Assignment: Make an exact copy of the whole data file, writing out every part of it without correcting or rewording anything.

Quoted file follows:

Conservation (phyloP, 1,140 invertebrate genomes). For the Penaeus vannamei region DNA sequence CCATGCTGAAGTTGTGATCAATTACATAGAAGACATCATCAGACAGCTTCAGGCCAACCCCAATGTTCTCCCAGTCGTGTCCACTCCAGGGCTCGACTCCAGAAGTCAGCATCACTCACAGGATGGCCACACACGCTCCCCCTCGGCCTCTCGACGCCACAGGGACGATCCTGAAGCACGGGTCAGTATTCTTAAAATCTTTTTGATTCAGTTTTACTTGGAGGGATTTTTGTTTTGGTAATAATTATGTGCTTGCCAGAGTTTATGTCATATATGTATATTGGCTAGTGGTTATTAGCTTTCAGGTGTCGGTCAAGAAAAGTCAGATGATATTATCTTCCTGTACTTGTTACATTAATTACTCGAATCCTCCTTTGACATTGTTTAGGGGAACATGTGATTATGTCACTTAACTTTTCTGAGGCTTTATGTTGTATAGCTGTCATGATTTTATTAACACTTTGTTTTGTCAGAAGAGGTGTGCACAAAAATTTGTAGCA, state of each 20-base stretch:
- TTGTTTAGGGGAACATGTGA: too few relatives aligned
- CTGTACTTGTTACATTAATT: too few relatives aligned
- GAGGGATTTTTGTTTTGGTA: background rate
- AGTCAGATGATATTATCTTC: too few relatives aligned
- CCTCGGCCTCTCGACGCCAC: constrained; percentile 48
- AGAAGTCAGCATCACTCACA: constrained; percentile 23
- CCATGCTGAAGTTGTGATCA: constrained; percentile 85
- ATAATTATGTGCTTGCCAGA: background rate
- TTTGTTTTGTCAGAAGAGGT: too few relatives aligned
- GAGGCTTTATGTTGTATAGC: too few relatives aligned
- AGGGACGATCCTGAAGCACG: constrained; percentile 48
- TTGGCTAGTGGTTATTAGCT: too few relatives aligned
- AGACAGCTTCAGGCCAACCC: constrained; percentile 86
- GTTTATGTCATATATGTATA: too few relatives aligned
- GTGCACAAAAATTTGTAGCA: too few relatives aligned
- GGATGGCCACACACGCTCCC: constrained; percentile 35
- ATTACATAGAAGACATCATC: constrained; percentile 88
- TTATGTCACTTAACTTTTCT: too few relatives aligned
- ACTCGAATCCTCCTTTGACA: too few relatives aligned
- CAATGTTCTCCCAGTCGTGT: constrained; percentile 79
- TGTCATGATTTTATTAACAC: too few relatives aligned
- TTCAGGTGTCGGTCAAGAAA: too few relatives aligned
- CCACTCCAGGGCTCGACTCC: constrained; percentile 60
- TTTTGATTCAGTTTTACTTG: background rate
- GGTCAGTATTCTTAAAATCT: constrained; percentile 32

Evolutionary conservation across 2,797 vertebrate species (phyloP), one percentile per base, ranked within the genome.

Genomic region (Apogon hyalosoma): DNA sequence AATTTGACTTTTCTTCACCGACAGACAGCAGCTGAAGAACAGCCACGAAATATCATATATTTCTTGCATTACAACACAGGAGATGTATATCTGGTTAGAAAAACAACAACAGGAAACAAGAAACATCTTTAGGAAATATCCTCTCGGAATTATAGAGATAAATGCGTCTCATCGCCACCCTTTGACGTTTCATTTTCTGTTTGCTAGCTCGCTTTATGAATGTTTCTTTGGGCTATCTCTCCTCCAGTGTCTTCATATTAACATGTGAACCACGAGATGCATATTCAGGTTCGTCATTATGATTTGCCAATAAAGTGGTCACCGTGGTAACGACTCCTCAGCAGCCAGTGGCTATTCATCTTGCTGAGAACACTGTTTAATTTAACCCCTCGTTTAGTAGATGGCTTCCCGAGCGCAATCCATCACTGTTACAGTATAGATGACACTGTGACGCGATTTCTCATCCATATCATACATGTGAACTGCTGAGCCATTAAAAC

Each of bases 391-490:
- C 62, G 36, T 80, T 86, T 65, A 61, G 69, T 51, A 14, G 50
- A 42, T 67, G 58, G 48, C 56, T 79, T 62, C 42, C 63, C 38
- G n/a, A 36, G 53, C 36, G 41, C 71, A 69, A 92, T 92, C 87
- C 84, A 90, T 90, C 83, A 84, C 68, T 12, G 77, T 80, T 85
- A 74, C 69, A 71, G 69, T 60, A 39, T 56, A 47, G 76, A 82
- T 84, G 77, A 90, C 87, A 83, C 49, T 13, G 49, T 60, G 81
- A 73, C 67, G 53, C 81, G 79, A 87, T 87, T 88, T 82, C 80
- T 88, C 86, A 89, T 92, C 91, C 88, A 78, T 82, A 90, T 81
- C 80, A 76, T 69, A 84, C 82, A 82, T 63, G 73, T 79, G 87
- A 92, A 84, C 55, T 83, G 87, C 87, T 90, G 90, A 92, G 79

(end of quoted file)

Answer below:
Conservation (phyloP, 1,140 invertebrate genomes). For the Penaeus vannamei region DNA sequence CCATGCTGAAGTTGTGATCAATTACATAGAAGACATCATCAGACAGCTTCAGGCCAACCCCAATGTTCTCCCAGTCGTGTCCACTCCAGGGCTCGACTCCAGAAGTCAGCATCACTCACAGGATGGCCACACACGCTCCCCCTCGGCCTCTCGACGCCACAGGGACGATCCTGAAGCACGGGTCAGTATTCTTAAAATCTTTTTGATTCAGTTTTACTTGGAGGGATTTTTGTTTTGGTAATAATTATGTGCTTGCCAGAGTTTATGTCATATATGTATATTGGCTAGTGGTTATTAGCTTTCAGGTGTCGGTCAAGAAAAGTCAGATGATATTATCTTCCTGTACTTGTTACATTAATTACTCGAATCCTCCTTTGACATTGTTTAGGGGAACATGTGATTATGTCACTTAACTTTTCTGAGGCTTTATGTTGTATAGCTGTCATGATTTTATTAACACTTTGTTTTGTCAGAAGAGGTGTGCACAAAAATTTGTAGCA, state of each 20-base stretch:
- TTGTTTAGGGGAACATGTGA: too few relatives aligned
- CTGTACTTGTTACATTAATT: too few relatives aligned
- GAGGGATTTTTGTTTTGGTA: background rate
- AGTCAGATGATATTATCTTC: too few relatives aligned
- CCTCGGCCTCTCGACGCCAC: constrained; percentile 48
- AGAAGTCAGCATCACTCACA: constrained; percentile 23
- CCATGCTGAAGTTGTGATCA: constrained; percentile 85
- ATAATTATGTGCTTGCCAGA: background rate
- TTTGTTTTGTCAGAAGAGGT: too few relatives aligned
- GAGGCTTTATGTTGTATAGC: too few relatives aligned
- AGGGACGATCCTGAAGCACG: constrained; percentile 48
- TTGGCTAGTGGTTATTAGCT: too few relatives aligned
- AGACAGCTTCAGGCCAACCC: constrained; percentile 86
- GTTTATGTCATATATGTATA: too few relatives aligned
- GTGCACAAAAATTTGTAGCA: too few relatives aligned
- GGATGGCCACACACGCTCCC: constrained; percentile 35
- ATTACATAGAAGACATCATC: constrained; percentile 88
- TTATGTCACTTAACTTTTCT: too few relatives aligned
- ACTCGAATCCTCCTTTGACA: too few relatives aligned
- CAATGTTCTCCCAGTCGTGT: constrained; percentile 79
- TGTCATGATTTTATTAACAC: too few relatives aligned
- TTCAGGTGTCGGTCAAGAAA: too few relatives aligned
- CCACTCCAGGGCTCGACTCC: constrained; percentile 60
- TTTTGATTCAGTTTTACTTG: background rate
- GGTCAGTATTCTTAAAATCT: constrained; percentile 32

Evolutionary conservation across 2,797 vertebrate species (phyloP), one percentile per base, ranked within the genome.

Genomic region (Apogon hyalosoma): DNA sequence AATTTGACTTTTCTTCACCGACAGACAGCAGCTGAAGAACAGCCACGAAATATCATATATTTCTTGCATTACAACACAGGAGATGTATATCTGGTTAGAAAAACAACAACAGGAAACAAGAAACATCTTTAGGAAATATCCTCTCGGAATTATAGAGATAAATGCGTCTCATCGCCACCCTTTGACGTTTCATTTTCTGTTTGCTAGCTCGCTTTATGAATGTTTCTTTGGGCTATCTCTCCTCCAGTGTCTTCATATTAACATGTGAACCACGAGATGCATATTCAGGTTCGTCATTATGATTTGCCAATAAAGTGGTCACCGTGGTAACGACTCCTCAGCAGCCAGTGGCTATTCATCTTGCTGAGAACACTGTTTAATTTAACCCCTCGTTTAGTAGATGGCTTCCCGAGCGCAATCCATCACTGTTACAGTATAGATGACACTGTGACGCGATTTCTCATCCATATCATACATGTGAACTGCTGAGCCATTAAAAC

Each of bases 391-490:
- C 62, G 36, T 80, T 86, T 65, A 61, G 69, T 51, A 14, G 50
- A 42, T 67, G 58, G 48, C 56, T 79, T 62, C 42, C 63, C 38
- G n/a, A 36, G 53, C 36, G 41, C 71, A 69, A 92, T 92, C 87
- C 84, A 90, T 90, C 83, A 84, C 68, T 12, G 77, T 80, T 85
- A 74, C 69, A 71, G 69, T 60, A 39, T 56, A 47, G 76, A 82
- T 84, G 77, A 90, C 87, A 83, C 49, T 13, G 49, T 60, G 81
- A 73, C 67, G 53, C 81, G 79, A 87, T 87, T 88, T 82, C 80
- T 88, C 86, A 89, T 92, C 91, C 88, A 78, T 82, A 90, T 81
- C 80, A 76, T 69, A 84, C 82, A 82, T 63, G 73, T 79, G 87
- A 92, A 84, C 55, T 83, G 87, C 87, T 90, G 90, A 92, G 79